Rapport and Its Impact on the Disclosure of Sensitive Information in Standardized Interviews
Conrad, Frederick G.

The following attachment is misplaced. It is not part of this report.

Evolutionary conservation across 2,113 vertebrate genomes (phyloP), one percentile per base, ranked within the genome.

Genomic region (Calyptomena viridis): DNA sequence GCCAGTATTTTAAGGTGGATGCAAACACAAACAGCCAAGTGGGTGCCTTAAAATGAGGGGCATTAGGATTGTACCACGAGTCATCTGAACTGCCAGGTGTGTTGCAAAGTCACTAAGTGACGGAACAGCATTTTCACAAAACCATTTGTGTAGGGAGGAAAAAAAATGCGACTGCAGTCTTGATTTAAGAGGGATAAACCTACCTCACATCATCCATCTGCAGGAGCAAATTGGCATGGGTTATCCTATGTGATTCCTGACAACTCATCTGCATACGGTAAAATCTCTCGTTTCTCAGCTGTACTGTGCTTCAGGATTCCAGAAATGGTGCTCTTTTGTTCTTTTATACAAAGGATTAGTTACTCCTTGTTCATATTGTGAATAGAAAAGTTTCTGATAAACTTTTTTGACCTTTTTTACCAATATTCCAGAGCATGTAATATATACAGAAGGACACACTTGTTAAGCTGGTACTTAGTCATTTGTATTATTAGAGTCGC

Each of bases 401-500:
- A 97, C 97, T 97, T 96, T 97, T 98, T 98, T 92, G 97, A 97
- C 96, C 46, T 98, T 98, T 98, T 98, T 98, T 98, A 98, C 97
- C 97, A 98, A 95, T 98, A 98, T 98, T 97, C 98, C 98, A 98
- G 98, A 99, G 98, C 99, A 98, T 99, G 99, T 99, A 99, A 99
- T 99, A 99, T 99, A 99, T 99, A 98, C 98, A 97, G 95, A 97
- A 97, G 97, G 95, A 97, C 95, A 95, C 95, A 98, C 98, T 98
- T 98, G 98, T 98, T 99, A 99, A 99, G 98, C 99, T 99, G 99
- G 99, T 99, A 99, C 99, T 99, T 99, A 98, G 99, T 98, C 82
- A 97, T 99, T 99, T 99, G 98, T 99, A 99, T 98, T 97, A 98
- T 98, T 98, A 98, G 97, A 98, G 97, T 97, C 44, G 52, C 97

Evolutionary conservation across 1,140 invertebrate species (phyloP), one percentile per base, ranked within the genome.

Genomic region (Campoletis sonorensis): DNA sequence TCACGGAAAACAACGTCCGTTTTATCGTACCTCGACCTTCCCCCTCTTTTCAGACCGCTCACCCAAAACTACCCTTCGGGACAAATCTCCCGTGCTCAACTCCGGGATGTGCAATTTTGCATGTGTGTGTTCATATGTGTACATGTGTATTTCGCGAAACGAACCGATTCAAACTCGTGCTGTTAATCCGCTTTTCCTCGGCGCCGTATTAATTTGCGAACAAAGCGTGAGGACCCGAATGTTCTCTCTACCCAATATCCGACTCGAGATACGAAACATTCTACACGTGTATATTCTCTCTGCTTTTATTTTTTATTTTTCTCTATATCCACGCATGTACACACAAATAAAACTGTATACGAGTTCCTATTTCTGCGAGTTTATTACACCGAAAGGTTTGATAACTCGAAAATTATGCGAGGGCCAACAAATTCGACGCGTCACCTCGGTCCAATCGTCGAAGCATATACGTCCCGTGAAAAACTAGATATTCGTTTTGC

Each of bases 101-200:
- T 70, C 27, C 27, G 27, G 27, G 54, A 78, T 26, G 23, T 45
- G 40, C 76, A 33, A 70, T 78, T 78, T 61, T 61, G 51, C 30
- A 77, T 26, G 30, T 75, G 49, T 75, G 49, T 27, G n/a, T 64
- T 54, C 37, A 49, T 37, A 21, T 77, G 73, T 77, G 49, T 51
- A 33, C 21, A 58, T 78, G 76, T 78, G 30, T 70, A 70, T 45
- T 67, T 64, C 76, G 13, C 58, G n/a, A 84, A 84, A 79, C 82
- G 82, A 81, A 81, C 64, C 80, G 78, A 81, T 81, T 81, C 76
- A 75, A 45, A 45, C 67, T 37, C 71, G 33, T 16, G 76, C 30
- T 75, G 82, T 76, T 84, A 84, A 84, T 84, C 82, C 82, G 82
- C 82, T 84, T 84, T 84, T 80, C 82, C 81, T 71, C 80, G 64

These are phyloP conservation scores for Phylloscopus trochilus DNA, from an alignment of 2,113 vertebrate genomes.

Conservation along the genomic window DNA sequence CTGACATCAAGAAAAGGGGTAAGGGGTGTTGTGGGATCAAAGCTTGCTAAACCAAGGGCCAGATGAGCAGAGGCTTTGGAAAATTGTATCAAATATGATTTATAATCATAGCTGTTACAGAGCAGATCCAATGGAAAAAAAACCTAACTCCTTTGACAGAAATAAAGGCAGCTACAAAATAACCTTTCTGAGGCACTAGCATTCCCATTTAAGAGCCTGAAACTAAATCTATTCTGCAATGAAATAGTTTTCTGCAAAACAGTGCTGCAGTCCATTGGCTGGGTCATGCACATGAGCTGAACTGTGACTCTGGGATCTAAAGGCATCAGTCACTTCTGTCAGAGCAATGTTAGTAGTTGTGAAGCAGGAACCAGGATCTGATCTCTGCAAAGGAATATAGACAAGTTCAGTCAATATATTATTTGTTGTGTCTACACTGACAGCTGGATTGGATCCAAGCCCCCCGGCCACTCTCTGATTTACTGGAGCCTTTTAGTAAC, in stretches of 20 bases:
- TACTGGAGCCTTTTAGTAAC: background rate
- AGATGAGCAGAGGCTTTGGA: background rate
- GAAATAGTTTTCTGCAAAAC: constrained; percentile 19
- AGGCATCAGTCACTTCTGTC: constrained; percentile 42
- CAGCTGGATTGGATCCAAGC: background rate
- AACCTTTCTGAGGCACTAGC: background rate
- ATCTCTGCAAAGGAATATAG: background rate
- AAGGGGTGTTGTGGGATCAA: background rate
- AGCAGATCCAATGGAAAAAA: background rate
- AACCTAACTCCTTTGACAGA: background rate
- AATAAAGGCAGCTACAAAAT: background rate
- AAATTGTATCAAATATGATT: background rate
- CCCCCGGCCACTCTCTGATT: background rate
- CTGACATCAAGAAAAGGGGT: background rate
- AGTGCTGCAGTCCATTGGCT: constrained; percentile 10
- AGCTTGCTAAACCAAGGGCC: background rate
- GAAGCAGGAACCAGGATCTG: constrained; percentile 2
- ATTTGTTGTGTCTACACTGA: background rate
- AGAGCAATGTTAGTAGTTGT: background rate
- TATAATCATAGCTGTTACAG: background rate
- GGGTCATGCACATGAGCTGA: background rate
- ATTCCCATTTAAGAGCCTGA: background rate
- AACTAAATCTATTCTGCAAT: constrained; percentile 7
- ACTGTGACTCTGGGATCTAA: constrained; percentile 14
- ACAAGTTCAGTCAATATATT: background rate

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Although there is no universally accepted way to define and operationalize rapport, the general consensus is that it can have an impact on survey responses, potentially affecting their quality. Moderately sensitive information is often asked in the interviewer-administered mode of data collection. Although rapport-related verbal behaviors have been found to increase the disclosure of moderately sensitive information in face-to-face interactions, it is unknown if rapport can be established to the same extent in video-mediated interviews, leading to similar levels of disclosure. Highly sensitive information is usually collected via self-administered modes of data collection. For some time, audio computer-assisted self-interviewing (ACASI) has been seen as one of the best methods for collecting sensitive information. Typically, the respondent first answers questions about nonsensitive topics in computer-assisted personal interviewing (CAPI) and is then switched to ACASI for sensitive questions. None of the existing research has investigated the possibility that the interviewer-respondent interaction, prior to the ACASI questions, may affect disclosures in ACASI. This dissertation used a laboratory experiment that was made up of two related studies, aiming at answering these questions. The first study compares video-mediated interviews with CAPI to investigate whether rapport can be similarly established in video-mediated interviews, leading to similar levels of disclosure. There was no significant difference in rapport ratings between video-mediated and CAPI interviews, suggesting no evidence that rapport is any better established in CAPI than video-mediated interviews. Compared with CAPI, higher disclosure of moderately sensitive information was found in video-mediated interviews, though the effects were only marginally significant. The second study examines whether the interviewer-respondent interaction, prior to the ACASI questions, may affect disclosure in ACASI. There was no significant difference on disclosure between the same voice and the different voice condition. However, there were marginally significant carryover effects of rapport in the preceding module on disclosure in the subsequent ACASI module. Respondents who experienced high rapport in the preceding module gave more disclosure in the subsequent ACASI module. Furthermore, compared with ACASI, the percentage of reported sensitive behaviors was higher for video-mediated interviews for some of the highly sensitive questions.